Defendants first argue that I should grant judgment on the pleadings because Mr. Hillman failed to identify a "wrongful act" within the limitations period that would allow Mr. Hillman to establish a continuing violation. See Flowers v. Carville, 310 F.3d 1118, 1126 (9th Cir. 2002) ("A continuing violation or continuing tort occurs when a series of wrongful acts of the same nature causes the alleged harm, rather than attributing the harm to a specific act within the larger pattern of wrongful conduct") (emphasis added). Defendants cite Hutchinson v. United States for the proposition that to properly plead a wrongful act in the context of deliberate indifference, Mr. Hillman must identify an instance in which Defendants denied, delayed, or intentionally interfered with his medical treatment. See 838 F.2d 390, 394 (9th Cir. 1988). However, Defendants' proffered rule represents only half of the Hutchinson test. In Hutchinson, the Ninth Circuit held that deliberate indifference can manifest itself in two ways: "[i]t may appear when prison officials deny, delay or intentionally interfere with medical treatment, or it may be shown by the way in which prison physicians provide medical care." Id. (emphasis added) (citing Estelle v. Gamble, 429 U.S. 97, 104-05 (1976)). Therefore, to properly plead a wrongful act that would support a continuing violation of his Eighth Amendment Rights, Mr. Hillman must identify an instance where Defendants' either delayed, denied, or intentionally interfered with his medical treatment, or where the medical care provided demonstrates Defendants' deliberate indifference.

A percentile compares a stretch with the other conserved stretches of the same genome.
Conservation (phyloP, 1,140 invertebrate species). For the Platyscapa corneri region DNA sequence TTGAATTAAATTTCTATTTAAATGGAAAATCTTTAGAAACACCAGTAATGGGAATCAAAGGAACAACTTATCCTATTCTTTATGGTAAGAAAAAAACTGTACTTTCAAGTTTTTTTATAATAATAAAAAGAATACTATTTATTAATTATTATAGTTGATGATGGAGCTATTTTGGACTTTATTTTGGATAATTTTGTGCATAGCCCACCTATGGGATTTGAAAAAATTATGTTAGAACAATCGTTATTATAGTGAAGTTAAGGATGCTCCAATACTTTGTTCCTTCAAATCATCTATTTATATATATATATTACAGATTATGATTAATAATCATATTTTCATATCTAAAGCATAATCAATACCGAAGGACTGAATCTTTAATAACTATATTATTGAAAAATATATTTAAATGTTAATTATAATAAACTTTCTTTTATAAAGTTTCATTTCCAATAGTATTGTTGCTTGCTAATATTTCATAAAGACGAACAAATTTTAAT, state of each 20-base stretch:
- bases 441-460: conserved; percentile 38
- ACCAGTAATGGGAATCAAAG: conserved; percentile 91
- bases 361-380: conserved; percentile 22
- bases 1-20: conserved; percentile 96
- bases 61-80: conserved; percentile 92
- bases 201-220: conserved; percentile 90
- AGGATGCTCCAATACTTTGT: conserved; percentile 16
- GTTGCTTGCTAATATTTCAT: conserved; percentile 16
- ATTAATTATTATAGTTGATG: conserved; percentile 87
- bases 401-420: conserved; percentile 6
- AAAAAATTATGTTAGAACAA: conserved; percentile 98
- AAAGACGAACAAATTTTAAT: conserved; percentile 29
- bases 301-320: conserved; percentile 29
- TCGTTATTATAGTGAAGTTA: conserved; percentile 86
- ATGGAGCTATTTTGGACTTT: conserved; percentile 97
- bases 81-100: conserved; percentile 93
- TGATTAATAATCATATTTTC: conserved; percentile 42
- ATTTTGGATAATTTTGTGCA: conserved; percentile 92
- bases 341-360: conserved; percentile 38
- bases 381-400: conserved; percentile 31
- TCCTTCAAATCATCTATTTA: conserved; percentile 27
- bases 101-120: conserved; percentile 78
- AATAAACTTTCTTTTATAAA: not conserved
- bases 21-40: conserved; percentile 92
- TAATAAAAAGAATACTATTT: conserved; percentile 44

In his amended complaint, Mr. Hillman alleges multiple instances within the limitations period on which he requested medical attention regarding his injuries. Am. Compl.  at 2-6 (including, for example, his February 7, 2012, complaint of eye pain and headaches to prison officials and his March 20, 2012, complaint of back pain to a prison doctor). Furthermore, Mr. Hillman alleges that Defendants' denied these requests in violation of his Eighth Amendment rights. Id. at 6. Although Mr. Hillman does not explicitly label any of Defendants' specific acts as unreasonably delayed or deliberately indifferent, Mr. Hillman's two allegations give rise to a reasonable inference that he is challenging Defendants' responses to his requests for medical attention. See Iqbal, 556 U.S. at 678 (explaining that a claim survives a motion to dismiss "when the plaintiff pleads factual content that allows the court to draw the reasonable inference that the defendant is liable for the misconduct alleged") (emphasis added); Cafasso, 637 F.3d at 1062 n.4 (explaining that although Iqbal establishes the standard for deciding a Rule 12(b)(6) motion, the same standard of review applies to motions brought under Rule 12(c)).